Puerto Rico Contagion Will Cost Taxpayers

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Republicans have approached the looming fiscal crisis in Puerto Rico with the goal of returning the island to solvency without costing taxpayers any money. Unfortunately, the plans being discussed by the House of Representatives of late will not achieve either goal.

Puerto Rico insists (with Treasury's support) that any legislation to fix their plight include giving a debt haircut to all creditors, even those investors who own the just over $18 billion of secured debt that is backed by the full faith and credit of the Commonwealth. For perspective that's slightly more than 25% of the island's $72 billion of debt. The bill negotiated by the House Natural Resources Committee acquiesces to these demands; even though it parrots the rhetoric that this in no way constitutes a bankruptcy ,the bill incorporates over 100 line items from Chapter 9.

However, summarily setting aside a constitutional guarantee in Puerto Rico would set a precedent for other states to do likewise when they face their own debt problem, a day that is unfortunately coming sooner rather than later.

Several states have explicit promises both to bondholders and state pension recipients that they will not see their promised payments reduced. Clearly, a state that becomes insolvent cannot honor both promises--want to bet which one gets dropped first?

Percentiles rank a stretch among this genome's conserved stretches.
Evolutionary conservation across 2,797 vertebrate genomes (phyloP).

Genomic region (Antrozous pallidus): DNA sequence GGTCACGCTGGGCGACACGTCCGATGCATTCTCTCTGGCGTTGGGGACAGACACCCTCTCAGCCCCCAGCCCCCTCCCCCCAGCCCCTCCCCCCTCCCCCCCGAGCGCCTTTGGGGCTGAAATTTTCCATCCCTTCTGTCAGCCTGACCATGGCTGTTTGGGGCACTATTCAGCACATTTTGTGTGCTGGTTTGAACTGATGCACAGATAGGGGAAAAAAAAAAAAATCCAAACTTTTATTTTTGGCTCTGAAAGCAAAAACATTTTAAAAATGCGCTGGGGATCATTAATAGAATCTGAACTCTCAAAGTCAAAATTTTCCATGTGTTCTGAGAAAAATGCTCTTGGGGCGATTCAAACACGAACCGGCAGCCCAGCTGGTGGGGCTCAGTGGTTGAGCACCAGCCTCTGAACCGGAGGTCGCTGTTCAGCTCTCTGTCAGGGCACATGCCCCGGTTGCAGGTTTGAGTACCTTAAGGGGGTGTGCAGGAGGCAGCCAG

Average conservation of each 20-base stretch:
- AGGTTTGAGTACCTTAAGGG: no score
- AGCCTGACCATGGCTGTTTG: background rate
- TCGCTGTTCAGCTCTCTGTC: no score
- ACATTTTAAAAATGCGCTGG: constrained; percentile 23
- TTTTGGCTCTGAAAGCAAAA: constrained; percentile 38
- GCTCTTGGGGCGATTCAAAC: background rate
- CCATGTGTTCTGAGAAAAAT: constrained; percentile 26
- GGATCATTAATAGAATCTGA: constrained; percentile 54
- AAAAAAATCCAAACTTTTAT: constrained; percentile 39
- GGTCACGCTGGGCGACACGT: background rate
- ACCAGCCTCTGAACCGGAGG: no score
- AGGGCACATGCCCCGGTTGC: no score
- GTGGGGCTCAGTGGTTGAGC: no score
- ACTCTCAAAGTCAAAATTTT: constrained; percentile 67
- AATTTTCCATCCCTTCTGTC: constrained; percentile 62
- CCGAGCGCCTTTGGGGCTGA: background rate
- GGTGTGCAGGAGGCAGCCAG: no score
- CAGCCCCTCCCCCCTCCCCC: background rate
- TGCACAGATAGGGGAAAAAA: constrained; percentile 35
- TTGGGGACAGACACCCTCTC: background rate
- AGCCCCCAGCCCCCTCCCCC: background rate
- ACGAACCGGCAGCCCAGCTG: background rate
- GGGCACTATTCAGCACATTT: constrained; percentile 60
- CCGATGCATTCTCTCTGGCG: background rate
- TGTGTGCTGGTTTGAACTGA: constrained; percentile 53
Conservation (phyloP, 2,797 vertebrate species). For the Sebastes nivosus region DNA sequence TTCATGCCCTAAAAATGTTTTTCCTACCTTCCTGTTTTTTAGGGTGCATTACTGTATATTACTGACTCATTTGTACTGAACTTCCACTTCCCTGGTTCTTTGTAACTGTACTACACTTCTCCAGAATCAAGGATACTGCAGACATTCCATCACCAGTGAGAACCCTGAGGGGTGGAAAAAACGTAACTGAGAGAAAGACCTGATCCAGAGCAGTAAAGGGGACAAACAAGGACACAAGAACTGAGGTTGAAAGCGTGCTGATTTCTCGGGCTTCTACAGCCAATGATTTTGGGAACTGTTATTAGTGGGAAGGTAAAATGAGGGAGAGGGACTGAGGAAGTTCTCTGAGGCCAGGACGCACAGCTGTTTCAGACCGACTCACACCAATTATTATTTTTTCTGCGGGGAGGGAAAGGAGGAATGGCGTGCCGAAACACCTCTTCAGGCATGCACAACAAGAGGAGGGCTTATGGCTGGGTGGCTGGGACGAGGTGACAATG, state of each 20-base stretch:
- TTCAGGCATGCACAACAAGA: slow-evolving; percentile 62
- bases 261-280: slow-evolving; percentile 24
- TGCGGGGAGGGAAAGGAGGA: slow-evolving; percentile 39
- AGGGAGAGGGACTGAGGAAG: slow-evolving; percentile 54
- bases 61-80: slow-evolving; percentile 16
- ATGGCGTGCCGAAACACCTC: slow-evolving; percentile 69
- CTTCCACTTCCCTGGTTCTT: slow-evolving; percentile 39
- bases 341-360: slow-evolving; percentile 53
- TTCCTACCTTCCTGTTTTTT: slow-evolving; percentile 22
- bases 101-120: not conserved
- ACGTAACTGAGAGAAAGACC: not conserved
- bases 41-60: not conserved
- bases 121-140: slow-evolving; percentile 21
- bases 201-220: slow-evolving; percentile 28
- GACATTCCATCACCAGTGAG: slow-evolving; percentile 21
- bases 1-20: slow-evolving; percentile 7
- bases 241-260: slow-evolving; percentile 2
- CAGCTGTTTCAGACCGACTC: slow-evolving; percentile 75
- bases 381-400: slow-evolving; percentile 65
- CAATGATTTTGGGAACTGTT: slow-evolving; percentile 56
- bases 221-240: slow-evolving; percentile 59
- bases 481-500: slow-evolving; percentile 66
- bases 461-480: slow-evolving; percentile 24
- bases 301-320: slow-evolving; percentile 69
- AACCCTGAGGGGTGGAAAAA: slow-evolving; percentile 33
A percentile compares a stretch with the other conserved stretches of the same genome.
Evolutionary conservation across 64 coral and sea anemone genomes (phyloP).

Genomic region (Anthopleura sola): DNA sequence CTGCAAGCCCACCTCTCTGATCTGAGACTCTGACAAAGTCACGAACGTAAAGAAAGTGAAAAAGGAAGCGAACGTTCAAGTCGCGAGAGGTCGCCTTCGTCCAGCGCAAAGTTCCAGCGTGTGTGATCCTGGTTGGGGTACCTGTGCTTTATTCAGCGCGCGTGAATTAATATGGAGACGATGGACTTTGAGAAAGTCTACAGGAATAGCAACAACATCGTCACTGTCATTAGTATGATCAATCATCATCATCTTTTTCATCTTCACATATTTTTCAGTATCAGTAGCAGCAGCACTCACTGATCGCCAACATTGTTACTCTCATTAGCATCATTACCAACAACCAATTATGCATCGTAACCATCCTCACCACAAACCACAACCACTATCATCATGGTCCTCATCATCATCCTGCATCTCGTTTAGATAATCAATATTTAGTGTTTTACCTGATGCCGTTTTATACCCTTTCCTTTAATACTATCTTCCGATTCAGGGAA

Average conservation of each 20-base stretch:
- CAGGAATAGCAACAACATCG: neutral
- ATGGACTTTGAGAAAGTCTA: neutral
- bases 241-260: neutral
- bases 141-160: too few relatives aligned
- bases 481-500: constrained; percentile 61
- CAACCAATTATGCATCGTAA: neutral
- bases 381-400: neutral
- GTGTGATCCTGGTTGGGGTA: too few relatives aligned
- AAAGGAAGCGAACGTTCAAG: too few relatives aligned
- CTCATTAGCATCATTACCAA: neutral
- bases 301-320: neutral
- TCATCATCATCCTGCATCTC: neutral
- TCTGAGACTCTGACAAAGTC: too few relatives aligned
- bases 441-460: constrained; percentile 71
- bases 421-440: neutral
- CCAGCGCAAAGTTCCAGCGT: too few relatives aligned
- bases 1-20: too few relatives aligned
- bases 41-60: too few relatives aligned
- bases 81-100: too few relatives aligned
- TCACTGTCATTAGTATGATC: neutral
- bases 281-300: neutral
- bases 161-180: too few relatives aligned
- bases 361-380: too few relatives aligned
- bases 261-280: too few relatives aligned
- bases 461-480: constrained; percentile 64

These events are not that far away. There are already law firms working on a possible Chapter 9 bankruptcy in Chicago, and Illinois' enormous pension problems will likely result in it needing to restructure debt in the next few years as well. The recent Chicago Board of Education bond issuance even required specific language that discussed contingencies in a non-existent bankruptcy regime. The likely outcome there--especially in a Clinton Administration, where the cast of characters in Treasury may not change all that much--will be to protect the pensions of current and retired government workers first and foremost and renege on the promises made to the lenders. How could anyone conclude differently?

The market will react to a Puerto Rican resolution that haircuts general obligation debt by demanding a higher return for municipal bonds, including states' general obligation bonds that are currently not covered by any sort of Chapter 9 bankruptcy. It's why six governors have asked that Puerto Rico's general obligation bonds be excluded from bankruptcy; The Island's two biggest newspapers also oppose such a policy, arguing that doing so would jeopardize the government's eventual return to bond markets. Each has pointed out that Detroit is almost three years removed from its bankruptcy and the debt cram down that the government imposed there has made it impossible for the city to return to bond markets without the help of the state of Michigan. There is no hope that private capital will return to Puerto Rico for essential services, from vendors, or for infrastructure if the Constitution of the Commonwealth is allowed to be circumnavigated.